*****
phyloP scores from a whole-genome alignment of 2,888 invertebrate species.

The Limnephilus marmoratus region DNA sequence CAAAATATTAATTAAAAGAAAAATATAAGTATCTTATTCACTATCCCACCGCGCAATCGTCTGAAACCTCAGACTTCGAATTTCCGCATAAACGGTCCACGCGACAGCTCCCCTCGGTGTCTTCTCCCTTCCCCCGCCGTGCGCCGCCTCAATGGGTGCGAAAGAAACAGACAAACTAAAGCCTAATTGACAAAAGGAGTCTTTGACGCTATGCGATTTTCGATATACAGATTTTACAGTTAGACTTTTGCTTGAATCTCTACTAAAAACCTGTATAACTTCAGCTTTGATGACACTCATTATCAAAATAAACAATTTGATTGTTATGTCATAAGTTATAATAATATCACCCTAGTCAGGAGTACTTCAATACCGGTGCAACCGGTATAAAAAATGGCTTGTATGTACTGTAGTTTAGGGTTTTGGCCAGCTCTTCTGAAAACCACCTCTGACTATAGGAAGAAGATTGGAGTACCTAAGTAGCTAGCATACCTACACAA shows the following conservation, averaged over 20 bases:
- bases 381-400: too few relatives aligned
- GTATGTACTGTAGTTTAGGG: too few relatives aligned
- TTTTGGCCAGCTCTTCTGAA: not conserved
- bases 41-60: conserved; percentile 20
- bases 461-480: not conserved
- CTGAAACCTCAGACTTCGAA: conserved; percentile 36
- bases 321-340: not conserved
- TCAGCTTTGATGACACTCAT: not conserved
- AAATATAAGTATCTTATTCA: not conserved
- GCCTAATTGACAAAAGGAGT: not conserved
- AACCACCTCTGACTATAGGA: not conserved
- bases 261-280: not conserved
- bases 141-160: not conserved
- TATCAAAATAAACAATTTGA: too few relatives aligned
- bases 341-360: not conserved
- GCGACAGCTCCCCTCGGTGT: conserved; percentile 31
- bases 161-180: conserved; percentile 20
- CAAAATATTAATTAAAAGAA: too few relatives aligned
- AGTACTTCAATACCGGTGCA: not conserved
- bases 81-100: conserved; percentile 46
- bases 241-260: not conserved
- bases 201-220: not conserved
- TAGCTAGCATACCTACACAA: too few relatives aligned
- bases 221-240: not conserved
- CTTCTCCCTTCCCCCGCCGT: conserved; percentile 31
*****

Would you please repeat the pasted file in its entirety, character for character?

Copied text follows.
phyloP scores from a whole-genome alignment of 2,888 invertebrate species.

The Limnephilus marmoratus region DNA sequence CAAAATATTAATTAAAAGAAAAATATAAGTATCTTATTCACTATCCCACCGCGCAATCGTCTGAAACCTCAGACTTCGAATTTCCGCATAAACGGTCCACGCGACAGCTCCCCTCGGTGTCTTCTCCCTTCCCCCGCCGTGCGCCGCCTCAATGGGTGCGAAAGAAACAGACAAACTAAAGCCTAATTGACAAAAGGAGTCTTTGACGCTATGCGATTTTCGATATACAGATTTTACAGTTAGACTTTTGCTTGAATCTCTACTAAAAACCTGTATAACTTCAGCTTTGATGACACTCATTATCAAAATAAACAATTTGATTGTTATGTCATAAGTTATAATAATATCACCCTAGTCAGGAGTACTTCAATACCGGTGCAACCGGTATAAAAAATGGCTTGTATGTACTGTAGTTTAGGGTTTTGGCCAGCTCTTCTGAAAACCACCTCTGACTATAGGAAGAAGATTGGAGTACCTAAGTAGCTAGCATACCTACACAA shows the following conservation, averaged over 20 bases:
- bases 381-400: too few relatives aligned
- GTATGTACTGTAGTTTAGGG: too few relatives aligned
- TTTTGGCCAGCTCTTCTGAA: not conserved
- bases 41-60: conserved; percentile 20
- bases 461-480: not conserved
- CTGAAACCTCAGACTTCGAA: conserved; percentile 36
- bases 321-340: not conserved
- TCAGCTTTGATGACACTCAT: not conserved
- AAATATAAGTATCTTATTCA: not conserved
- GCCTAATTGACAAAAGGAGT: not conserved
- AACCACCTCTGACTATAGGA: not conserved
- bases 261-280: not conserved
- bases 141-160: not conserved
- TATCAAAATAAACAATTTGA: too few relatives aligned
- bases 341-360: not conserved
- GCGACAGCTCCCCTCGGTGT: conserved; percentile 31
- bases 161-180: conserved; percentile 20
- CAAAATATTAATTAAAAGAA: too few relatives aligned
- AGTACTTCAATACCGGTGCA: not conserved
- bases 81-100: conserved; percentile 46
- bases 241-260: not conserved
- bases 201-220: not conserved
- TAGCTAGCATACCTACACAA: too few relatives aligned
- bases 221-240: not conserved
- CTTCTCCCTTCCCCCGCCGT: conserved; percentile 31